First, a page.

EDITOR’S NOTE: This column is available for reprint courtesy of The Cool Justice Report, http://cooljustice.blogspot.comEven by what we have come to know as Enfield standards, the infamous Yale Court subdivision took an extraordinary path to fruition.This case is perhaps emblematic of how some projects go through the approval process liked greased lightning, while others languish and still others are subjected to fierce litigation and harassment.One cannot cite Yale Court without mentioning several players including Enfield Mayor Patrick Tallarita. As Tallarita consolidated political power in recent years, his family got into the development business.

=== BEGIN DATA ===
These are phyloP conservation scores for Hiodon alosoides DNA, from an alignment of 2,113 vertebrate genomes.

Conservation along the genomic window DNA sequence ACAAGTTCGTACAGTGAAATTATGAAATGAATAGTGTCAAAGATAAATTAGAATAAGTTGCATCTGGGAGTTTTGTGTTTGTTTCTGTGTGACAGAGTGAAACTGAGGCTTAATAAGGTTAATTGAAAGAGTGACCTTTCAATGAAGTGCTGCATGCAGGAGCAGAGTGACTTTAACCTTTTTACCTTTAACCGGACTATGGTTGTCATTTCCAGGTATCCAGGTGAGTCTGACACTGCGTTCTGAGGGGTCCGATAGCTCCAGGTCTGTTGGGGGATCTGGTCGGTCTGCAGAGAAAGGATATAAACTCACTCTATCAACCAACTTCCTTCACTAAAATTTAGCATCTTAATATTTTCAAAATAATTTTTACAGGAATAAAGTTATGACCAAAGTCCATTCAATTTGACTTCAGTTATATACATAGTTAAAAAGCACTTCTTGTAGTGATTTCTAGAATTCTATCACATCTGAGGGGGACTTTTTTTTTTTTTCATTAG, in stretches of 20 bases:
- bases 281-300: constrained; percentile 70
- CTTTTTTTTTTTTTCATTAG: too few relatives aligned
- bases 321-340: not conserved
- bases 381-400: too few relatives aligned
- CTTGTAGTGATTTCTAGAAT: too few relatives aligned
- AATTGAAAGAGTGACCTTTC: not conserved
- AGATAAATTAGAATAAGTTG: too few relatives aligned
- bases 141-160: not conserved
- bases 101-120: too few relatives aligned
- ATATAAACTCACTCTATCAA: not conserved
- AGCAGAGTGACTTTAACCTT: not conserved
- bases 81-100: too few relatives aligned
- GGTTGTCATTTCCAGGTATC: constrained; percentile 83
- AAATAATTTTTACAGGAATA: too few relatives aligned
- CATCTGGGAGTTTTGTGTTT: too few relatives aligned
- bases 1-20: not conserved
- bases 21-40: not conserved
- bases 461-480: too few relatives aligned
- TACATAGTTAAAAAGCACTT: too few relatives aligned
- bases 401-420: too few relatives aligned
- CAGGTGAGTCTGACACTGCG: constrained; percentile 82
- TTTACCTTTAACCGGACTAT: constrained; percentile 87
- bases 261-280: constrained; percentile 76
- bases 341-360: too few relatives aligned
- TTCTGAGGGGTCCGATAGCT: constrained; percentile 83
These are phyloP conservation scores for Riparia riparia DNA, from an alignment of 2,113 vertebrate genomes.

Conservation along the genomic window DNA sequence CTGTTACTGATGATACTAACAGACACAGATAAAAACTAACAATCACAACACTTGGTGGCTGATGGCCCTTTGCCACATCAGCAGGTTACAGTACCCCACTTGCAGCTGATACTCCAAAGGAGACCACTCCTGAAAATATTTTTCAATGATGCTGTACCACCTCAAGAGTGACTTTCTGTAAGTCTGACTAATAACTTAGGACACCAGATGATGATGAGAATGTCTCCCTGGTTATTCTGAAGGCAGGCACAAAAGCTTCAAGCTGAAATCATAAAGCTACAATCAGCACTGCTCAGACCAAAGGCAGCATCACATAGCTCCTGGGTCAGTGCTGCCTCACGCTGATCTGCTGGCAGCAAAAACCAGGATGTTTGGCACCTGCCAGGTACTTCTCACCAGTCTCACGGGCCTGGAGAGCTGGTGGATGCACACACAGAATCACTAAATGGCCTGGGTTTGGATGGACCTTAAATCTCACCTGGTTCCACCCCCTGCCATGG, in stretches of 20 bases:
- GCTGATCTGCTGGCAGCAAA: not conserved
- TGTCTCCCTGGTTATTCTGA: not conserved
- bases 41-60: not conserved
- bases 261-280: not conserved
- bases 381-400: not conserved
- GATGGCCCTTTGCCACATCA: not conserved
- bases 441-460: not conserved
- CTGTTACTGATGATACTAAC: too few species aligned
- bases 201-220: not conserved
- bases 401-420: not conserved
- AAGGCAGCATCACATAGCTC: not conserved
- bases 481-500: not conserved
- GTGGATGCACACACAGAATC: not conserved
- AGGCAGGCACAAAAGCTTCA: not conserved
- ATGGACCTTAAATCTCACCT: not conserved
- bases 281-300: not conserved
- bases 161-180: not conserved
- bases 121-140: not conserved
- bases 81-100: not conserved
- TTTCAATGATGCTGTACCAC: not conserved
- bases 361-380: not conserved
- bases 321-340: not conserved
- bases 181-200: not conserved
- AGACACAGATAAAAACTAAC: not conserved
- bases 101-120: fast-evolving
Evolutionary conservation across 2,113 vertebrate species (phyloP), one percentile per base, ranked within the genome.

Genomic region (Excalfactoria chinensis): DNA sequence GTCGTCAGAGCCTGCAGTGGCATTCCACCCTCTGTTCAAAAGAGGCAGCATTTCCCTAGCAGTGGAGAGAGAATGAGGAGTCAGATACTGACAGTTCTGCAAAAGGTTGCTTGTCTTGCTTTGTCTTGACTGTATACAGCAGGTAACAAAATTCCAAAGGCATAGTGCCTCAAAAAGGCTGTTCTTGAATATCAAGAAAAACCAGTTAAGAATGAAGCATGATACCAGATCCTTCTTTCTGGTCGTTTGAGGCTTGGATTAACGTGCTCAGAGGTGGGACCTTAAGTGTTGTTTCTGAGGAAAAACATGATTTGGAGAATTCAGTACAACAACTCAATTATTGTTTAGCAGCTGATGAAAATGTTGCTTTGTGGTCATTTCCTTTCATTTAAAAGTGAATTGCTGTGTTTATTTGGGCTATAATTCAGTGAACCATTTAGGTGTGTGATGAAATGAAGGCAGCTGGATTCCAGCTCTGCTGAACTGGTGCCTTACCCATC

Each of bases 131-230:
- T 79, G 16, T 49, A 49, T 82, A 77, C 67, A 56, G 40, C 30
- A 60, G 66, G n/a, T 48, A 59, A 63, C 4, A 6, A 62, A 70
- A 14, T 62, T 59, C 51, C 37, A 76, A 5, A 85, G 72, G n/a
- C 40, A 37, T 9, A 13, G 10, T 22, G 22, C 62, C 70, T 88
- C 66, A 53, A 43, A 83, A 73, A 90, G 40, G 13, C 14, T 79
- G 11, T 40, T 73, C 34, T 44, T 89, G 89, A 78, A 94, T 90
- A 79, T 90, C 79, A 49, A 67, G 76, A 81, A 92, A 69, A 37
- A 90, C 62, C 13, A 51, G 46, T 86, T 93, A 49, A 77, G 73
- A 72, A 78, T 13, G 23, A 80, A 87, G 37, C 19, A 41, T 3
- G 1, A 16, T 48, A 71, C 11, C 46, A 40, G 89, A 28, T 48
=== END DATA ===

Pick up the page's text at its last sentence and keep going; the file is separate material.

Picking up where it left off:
Tallarita’s wife, Jeannette, a nurse, formed a partnership called Ridgewood Homes of Connecticut LLC. Her partner is M. Diane Frederick. M. Diane Frederick’s husband David Frederick is a major developer in the region. Diane and David Frederick confirmed the formation of this partnership.Ridgewood Homes of Connecticut LLC developed a lot off Yale Court, behind the Enfield Montessori School. A map of the property among the Enfield land records states the following: “Not a buildable lot until required frontage is provided.“Despite this barrier to development and the apparent lack of any demonstrated legal hardship, the Zoning Board of Appeals granted a frontage variance for not just one, but two lots, on July 25, 2005. The ZBA approved “a frontage variance of 43.1 ft. (106.9 ft. proposed Lot A, 150 ft. required) and a frontage variance of 11.7 ft. (138.3 ft. proposed Lot B, 150 ft. required) for a proposed subdivision of the subject parent lot,” according to Enfield land records.When we picked up these records the other day, a police officer appeared at the records office. Later, as we left, the officer was waiting in the parking lot.This welcome wagon greeting followed an incident Sept. 21 when we visited the land records office. On Sept. 21, Jim Brewer was accosted by police officers from about four Enfield cruisers. They blocked his path and with no probable cause detained him illegally for approximately 30 minutes. They asked him if he knew how to get to Route 91, e.g., get out of town. As they focused on Jim, yelling at him and trying to intimidate him, they told a woman who was trying to report a fire to go away. Among the officers on the scene were a sergeant and a captain.Construction of the two houses, meanwhile, has been ongoing at the Yale Court subdivision. The exteriors appear to be virtually complete and it appears one of the houses has been sold. Variances such as the one that allowed construction at Yale Court are not necessarily uncommon, according to a leading legal authority on zoning issues, Hartford attorney Joseph Hammer of Day Berry & Howard. Hammer was not told of the political overtones connected with this saga before he offered his expert opinion.“As a very general rule,” Hammer said, “the ZBA can give a variance for many of the requirements. Still, it seems some review could be done by town staff or Planning and Zoning. They could determine whether there is compliance related to various regulations such as sewer, water and grading.“We also spoke with another zoning expert, attorney Tim Hollister of Shipman & Goodwin. Like Hammer, Hollister was not told of the political forces at play in these matters.“If a parcel is labeled ‘Not a buildable until lot until required frontageis provided,’ ” Hollister said, “you have to change the lot, change the requirement or get a variance. The question is, was the legal hardship self-created? If that’s the case, then you lose and you don’t get the variance.”  According to maps on file at Enfield Town Hall, a significant portion of the property appears to be wetlands. A utility easement granted by the Planning & Zoning Commission on March 8, 2006 apparently allows development of an area including wetlands. These actions are striking in that when a neighboring property owner benefited from a ZBA action, the Planning and & Zoning Commission sued the ZBA. That neighbor, the Enfield Montessori School, persuaded the ZBA to overturn an improper cease and desist order that threatened to shut down the parking lot and, in effect, the school.Sources said David Frederick has expressed an interest in buying another parcel, of about seven acres, next to Yale Court and the Montessori School.The Golden Goose in this scenario is the 11-acre Montessori property, owned by the Felician Sisters. Acquisition of the Montessori land, along with Yale Court and the 7-acre adjacent property, would give a developer about 25 acres upon which scores of houses or a major condo complex could potentially be built. The combined properties could also allow for a right of way from Route 5 to a side street that already is densely populated. Are we watching a movie here along the lines of a current hit, The Illusionist, where, “Everything you see is a trick, it is not real?” Has the Tallarita-Frederick Combine performed the ultimate illusion, turning property with little or no frontage and an abundance of wetlands into homes and / or, potentially, condos?Stranger things have happened in town, including the crusade to shut down the Montessori driveway and school. Even now, Enfield taxpayers foot the bill for a case before the state Appellate Court. In that matter, the Enfield Historic District Commission stymied plans to move the Montessori parking area away from busy and unsafe Route 5 to a secure location away from the highway.Tallarita, an employee of the state Labor Department, is also treasurer for Democrat Joe Courtney’s congressional campaign against incumbent Republican Rob Simmons.Andy Thibault, author of Law & Justice In Everyday Life and a private investigator, is an adjunct lecturer of English and a mentor in the MFA writing program at Western Connecticut State University. He also serves as a consulting editor for the literary journal Connecticut Review. Website, www.andythibault.com and Blog, http://cooljustice.blogspot.comJim Brewer, a former civil rights litigator, is a photojournalist and a contributing writer for The Justice Journal and Inquiring News. Brewer served as a lieutenant in the U.S. Army, commanding a military police unit at a nuclear weapons site in Germany, and as a prosecutor in New Jersey. Both writers are members of the Society of Professional Journalists.